Value by Position

Image 3

The fact that running backs lead other positions in value is not unexpected for non-PPR leagues, but the extent to which they dominate might be to some. Running backs averaged over 50% more value per season than wide receivers, more than 100% of quarterbacks, and over 300% of tight ends for the sample draft picks.  Other positions simply have no way to make up for the massive volume top end running backs achieve leading to potentially huge yardage and touchdown totals.  Quarterbacks and tight ends are particularly handicapped by traditional fantasy starting requirements where only one TE and QB must start.  The difference from the QB8 to QB20 and TE8 to TE20 was about 30 points or less than two points per game in 2016.  There are simply too many cheap replacement-level players available who will not cost your team very much in scoring unless you are up against one of the few elite options at either position.  These large value differences among positions from the chart above and the afore-mentioned supply of replacement level players at QB and TE strongly argue for the use of 2QB/Superflex and 2TE requirements in order to help balance values among positions.

Value by Year in League

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I next examined player values by looking at how they performed in each year of the initial four-year contract. The biggest take-away from the above chart is that players, on average, see the biggest value jump after their rookie season.  Dividing the data further in Table 1 below by positions offers more interesting insights.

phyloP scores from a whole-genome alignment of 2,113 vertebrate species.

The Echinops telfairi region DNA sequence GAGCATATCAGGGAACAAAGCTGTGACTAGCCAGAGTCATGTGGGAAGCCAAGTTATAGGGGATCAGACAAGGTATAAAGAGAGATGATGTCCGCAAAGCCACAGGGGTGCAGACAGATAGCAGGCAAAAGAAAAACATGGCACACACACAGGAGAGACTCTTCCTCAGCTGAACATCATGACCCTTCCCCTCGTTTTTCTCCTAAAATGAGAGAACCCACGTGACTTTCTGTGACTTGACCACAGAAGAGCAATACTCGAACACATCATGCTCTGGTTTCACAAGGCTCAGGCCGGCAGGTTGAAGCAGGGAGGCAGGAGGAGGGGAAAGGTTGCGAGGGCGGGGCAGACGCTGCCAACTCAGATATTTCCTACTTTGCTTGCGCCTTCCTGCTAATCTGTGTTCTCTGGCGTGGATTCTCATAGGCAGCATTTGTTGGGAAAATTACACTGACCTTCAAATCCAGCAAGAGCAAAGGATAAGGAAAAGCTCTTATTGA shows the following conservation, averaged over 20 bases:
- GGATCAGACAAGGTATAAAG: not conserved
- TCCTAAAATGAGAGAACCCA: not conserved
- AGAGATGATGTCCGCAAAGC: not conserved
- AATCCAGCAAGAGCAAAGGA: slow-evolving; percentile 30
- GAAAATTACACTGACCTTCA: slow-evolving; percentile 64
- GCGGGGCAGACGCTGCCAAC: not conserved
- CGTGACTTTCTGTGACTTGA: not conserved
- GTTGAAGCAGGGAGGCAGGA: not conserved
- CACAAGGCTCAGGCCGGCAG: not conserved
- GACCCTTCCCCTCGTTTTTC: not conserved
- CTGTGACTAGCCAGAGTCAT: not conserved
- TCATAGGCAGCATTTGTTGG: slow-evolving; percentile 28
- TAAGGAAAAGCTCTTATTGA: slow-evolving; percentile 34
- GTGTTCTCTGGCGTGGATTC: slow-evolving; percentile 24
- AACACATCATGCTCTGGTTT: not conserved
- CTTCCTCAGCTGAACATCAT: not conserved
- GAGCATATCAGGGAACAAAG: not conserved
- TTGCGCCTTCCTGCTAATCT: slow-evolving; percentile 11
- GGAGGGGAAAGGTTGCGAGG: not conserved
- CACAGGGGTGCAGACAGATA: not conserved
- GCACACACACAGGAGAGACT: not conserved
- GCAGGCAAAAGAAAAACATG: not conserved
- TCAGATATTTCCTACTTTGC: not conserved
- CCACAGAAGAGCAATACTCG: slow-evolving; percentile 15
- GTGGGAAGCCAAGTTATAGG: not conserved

image 5

Running backs and wide receivers (the two biggest positions by value) display the largest jumps in value in year two.  This somewhat contradicts the popular “3rd year breakout” notion applied commonly to wide receivers.  The data suggests quarterbacks and tight ends breakout in year three but we should keep in mind the small samples associated with each position, particularly tight ends.

Conclusions

Part 1 is just the “tip of the iceberg” with regards to the evaluation of rookie pick value but it does provide a few useful insights:

  1. No rookie pick comes without risk, but the top picks are expensive for a reason. Picks in the top half of the first round provide value and reliability which greatly exceeds other picks.
  2. Running backs tend to dominate value in these shallow non-PPR leagues. You always want elite players but take the top back on your draft board if you are in doubt.
  3. Players production usually jumps substantially after the rookie season. This provides a buying window for savvy owners to take advantage of more impatient owners who were disappointed by a rookie’s first season.

While Part 1 dealt with some of the basics of rookie pick values, Part 2 will evaluate RSO rookie picks based on the contract values involved. Hope to see you there!


Bio:  Bernard Faller has degrees in engineering and economics.  He currently lives in Las Vegas and enjoys athletics, poker, and fantasy football in his free time.  Send your questions and comments (both good and bad) on Twitter @BernardFaller1.